Most global equity markets, including the U.S., seemed to be holding their breath in August, waiting for a sign from the economic data that never materialized, telling them which way to jump. The data that did arrive was pretty decent, for the most part, but peppered with enough warning indicators to temper anyone’s enthusiasm.
The Atlanta Fed is currently projecting a strong +3.5% rebound in Q3 GDP growth following a lackluster Q1 and Q2. The New York Fed projects +2.8%. Both are above consensus expectations. Yet the ISM gauges for both manufacturing and the larger non-manufacturing sectors showed economic momentum abruptly cooling in August, driven by a steep deceleration in new orders. Whether this is a one-month blip, or a more serious concern, remains to be seen.
Before August, services were going strong, and manufacturing looked to be on the mend. Factory orders, down −3.5% from the year before, got a +1.9% boost in July, their strongest since last October. That included a +1.5% monthly rise in orders for core capital goods, down −4.9% from last year. Industrial production rebounded +0.7% in July, increasing capacity utilization over a full point to 75.9%. All of these promised a possible end to an otherwise serious industrial slump.
Inventory-to-sales ratios, which rose to worrying heights over the past two years, have fallen back a bit in recent months. That pullback shaved well over a point off GDP growth in Q2, but should put future output on a sounder footer. A somewhat weaker dollar (down −6% from its peak in January), along with cheaper but relatively stable oil (in the $40-50 range) should also be supportive of growth.
Cheaper oil has kept the inflation rate under 1%, even as hourly wages have risen +2.4% from a year ago. That puts the Fed under less immediate pressure to raise interest rates, despite a tightening labor market, and gives workers room to enjoy real wage gains, despite the much-lamented slump in labor productivity growth.
That productivity slump is due, in part, to the fact that job growth has continued even as parts of the economy – notably capital investment – have faltered. The average pace of job creation so far this year (182,000 per month) has slowed from last year (229,000) but along with rising wages, has been sufficient to drive growth in personal income (up +3.3% in July from a year ago) and consumption spending (up +3.8%). Retail sales growth was flat in from June to July, and auto sales cooled in August to a still-respectable annual rate of 17.0 million, but consumer confidence remains close to its highest level of the current cycle. The housing market has waxed and waned in recent months, but new home sales, in particular, have seen real improvement this year, up +31.3% in July over a year ago.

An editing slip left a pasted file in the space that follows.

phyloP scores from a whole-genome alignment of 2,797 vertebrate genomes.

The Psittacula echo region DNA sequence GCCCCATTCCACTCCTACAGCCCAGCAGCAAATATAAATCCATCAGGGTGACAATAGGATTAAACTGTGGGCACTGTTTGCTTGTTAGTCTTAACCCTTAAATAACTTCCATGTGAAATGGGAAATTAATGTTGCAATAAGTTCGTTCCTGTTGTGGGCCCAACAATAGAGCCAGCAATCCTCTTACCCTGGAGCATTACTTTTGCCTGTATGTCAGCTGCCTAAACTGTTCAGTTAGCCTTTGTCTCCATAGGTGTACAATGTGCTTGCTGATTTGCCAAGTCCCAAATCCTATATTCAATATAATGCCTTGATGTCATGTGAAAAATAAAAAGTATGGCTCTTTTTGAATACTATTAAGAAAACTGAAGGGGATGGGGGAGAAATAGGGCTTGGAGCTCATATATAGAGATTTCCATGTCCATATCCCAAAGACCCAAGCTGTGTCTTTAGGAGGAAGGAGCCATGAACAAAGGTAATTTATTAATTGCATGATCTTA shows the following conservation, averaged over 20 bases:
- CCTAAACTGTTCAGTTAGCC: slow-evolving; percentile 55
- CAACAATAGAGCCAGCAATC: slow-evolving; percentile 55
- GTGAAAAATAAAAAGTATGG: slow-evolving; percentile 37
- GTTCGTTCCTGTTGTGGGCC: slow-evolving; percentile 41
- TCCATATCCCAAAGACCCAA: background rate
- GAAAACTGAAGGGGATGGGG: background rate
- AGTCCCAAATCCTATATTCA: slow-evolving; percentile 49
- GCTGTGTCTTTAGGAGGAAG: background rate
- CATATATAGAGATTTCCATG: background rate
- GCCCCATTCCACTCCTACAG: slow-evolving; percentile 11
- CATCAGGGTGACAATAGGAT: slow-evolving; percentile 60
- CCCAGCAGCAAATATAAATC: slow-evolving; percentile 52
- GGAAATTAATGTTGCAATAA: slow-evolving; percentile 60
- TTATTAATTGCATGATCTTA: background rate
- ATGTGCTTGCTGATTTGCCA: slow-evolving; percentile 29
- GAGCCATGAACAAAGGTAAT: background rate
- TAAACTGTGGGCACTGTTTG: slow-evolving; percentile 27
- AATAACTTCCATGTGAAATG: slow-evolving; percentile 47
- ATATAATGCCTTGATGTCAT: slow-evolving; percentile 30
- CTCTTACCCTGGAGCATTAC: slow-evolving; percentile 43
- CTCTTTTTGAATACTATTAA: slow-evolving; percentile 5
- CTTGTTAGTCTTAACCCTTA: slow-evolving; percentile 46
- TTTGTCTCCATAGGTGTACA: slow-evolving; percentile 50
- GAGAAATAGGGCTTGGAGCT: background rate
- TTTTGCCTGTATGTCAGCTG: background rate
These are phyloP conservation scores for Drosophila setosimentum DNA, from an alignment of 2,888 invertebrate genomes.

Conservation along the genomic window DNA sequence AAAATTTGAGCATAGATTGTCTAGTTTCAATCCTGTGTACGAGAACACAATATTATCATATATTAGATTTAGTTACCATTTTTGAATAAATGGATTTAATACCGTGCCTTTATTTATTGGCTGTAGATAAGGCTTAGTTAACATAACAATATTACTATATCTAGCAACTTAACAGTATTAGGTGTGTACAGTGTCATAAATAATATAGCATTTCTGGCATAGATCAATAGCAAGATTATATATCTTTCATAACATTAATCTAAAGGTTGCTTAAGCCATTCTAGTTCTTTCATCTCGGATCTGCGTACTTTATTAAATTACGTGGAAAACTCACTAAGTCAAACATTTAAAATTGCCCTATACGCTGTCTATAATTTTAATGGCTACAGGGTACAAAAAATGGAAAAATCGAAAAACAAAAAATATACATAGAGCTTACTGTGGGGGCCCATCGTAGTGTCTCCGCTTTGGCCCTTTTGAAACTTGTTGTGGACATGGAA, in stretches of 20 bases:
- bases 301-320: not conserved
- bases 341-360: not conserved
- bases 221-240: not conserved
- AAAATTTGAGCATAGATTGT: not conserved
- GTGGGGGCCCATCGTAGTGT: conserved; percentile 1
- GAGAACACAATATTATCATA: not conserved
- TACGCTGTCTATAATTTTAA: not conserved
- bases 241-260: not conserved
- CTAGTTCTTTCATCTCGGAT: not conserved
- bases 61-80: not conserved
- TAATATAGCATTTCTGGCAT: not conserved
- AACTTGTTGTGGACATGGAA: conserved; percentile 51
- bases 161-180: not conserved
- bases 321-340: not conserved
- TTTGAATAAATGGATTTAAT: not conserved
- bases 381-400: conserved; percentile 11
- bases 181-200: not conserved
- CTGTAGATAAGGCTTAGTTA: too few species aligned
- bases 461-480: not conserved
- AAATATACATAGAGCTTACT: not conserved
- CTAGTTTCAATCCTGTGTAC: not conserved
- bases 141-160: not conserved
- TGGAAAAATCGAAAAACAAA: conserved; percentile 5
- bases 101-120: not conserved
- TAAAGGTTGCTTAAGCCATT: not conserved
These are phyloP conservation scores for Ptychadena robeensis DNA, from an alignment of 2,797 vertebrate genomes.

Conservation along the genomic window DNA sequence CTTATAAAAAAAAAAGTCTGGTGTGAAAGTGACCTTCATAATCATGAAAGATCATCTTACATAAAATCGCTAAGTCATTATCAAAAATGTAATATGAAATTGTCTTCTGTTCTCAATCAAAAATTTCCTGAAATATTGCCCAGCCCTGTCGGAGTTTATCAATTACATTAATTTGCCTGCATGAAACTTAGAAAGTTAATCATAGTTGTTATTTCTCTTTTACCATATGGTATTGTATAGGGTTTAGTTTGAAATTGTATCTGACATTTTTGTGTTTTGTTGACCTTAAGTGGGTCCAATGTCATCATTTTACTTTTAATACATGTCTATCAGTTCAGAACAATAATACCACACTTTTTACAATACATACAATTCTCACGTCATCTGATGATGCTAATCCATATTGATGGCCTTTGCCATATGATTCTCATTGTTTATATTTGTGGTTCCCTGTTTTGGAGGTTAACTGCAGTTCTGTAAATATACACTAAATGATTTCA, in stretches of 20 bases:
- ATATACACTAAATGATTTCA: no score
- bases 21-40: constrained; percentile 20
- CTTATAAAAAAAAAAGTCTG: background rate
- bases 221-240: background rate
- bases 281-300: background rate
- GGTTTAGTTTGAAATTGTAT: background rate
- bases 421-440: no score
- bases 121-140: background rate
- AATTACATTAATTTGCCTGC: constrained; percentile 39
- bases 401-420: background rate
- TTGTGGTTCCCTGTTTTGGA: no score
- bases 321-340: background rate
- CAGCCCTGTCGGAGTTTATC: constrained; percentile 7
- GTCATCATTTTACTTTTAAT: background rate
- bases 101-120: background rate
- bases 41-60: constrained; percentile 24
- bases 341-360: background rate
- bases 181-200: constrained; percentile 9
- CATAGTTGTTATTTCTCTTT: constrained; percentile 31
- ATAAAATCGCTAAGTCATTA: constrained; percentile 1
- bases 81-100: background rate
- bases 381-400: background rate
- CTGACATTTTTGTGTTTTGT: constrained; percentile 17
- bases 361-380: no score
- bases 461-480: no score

The S&P 500 has retained most of the gains from its recent rally, ending August up +6.2% on the year (for a total return of +7.8%). Contrary to some misleading headlines, operating earnings per share have improved, growing +4% in Q1 and +8% in Q2 after being pulled down -22% over the preceding five quarters almost entirely by energy and materials. Still, the recent rally, and the preceding decline, have pushed the 12-month trailing P/E ratio to 22x operating and 25x reported earnings. Those are rich valuations, but they are supported, for the time being, by negative bond yields abroad, pushing capital to the U.S. and keeping U.S. Treasury “risk free” rates near their lowest levels in history. With the equity risk premium above 6%, long-term investors are still being well compensated, on a relative basis, for taking on the risk of enduring any short-lived downturn in the stock market.
This communication contains the personal opinions, as of the date set forth herein, about the securities, investments and/or economic subjects discussed by Mr. Chovanec. No part of Mr. Chovanec’s compensation was, is or will be related to any specific views contained in these materials. This communication is intended for information purposes only and does not recommend or solicit the purchase or sale of specific securities or investment services. Readers should not infer or assume that any securities, sectors or markets described were or will be profitable or are appropriate to meet the objectives, situation or needs of a particular individual or family, as the implementation of any financial strategy should only be made after consultation with your attorney, tax advisor and investment advisor. All material presented is compiled from sources believed to be reliable, but accuracy or completeness cannot be guaranteed. © Silvercrest Asset Management Group LLC